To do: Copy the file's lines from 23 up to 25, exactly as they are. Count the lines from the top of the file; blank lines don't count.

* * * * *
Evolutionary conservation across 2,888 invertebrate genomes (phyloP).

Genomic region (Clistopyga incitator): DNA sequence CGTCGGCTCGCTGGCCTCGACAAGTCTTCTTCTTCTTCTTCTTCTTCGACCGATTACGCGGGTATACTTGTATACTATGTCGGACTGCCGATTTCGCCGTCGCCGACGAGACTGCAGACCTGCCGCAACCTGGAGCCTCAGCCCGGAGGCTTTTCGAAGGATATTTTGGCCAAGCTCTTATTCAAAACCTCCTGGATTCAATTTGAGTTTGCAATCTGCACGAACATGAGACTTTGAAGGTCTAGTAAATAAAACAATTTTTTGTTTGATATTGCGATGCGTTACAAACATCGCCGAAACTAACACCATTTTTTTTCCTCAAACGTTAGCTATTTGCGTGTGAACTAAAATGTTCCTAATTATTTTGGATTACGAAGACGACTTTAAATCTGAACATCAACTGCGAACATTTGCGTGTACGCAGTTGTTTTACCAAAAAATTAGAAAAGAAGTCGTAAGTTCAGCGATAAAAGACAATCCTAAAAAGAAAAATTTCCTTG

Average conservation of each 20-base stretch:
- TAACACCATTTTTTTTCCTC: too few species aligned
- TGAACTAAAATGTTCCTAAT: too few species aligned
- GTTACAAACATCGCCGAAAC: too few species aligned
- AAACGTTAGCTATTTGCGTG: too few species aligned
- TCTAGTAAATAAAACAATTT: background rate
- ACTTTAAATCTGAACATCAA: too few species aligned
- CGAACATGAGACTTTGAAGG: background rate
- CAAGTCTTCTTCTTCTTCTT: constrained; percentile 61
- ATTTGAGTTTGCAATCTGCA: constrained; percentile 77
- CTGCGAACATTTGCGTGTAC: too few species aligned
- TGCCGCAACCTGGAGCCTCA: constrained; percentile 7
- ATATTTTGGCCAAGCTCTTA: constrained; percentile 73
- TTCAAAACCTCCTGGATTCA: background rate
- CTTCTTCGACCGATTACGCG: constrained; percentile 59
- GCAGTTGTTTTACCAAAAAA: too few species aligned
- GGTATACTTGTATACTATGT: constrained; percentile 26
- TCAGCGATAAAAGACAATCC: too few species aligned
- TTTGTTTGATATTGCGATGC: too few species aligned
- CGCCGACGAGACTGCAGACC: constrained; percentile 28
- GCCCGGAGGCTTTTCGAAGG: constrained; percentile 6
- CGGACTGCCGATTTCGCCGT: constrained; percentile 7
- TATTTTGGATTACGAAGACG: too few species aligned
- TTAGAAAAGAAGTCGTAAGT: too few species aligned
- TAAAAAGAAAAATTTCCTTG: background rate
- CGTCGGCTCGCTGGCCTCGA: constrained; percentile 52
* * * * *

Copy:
- GCCCGGAGGCTTTTCGAAGG: constrained; percentile 6
- CGGACTGCCGATTTCGCCGT: constrained; percentile 7
- TATTTTGGATTACGAAGACG: too few species aligned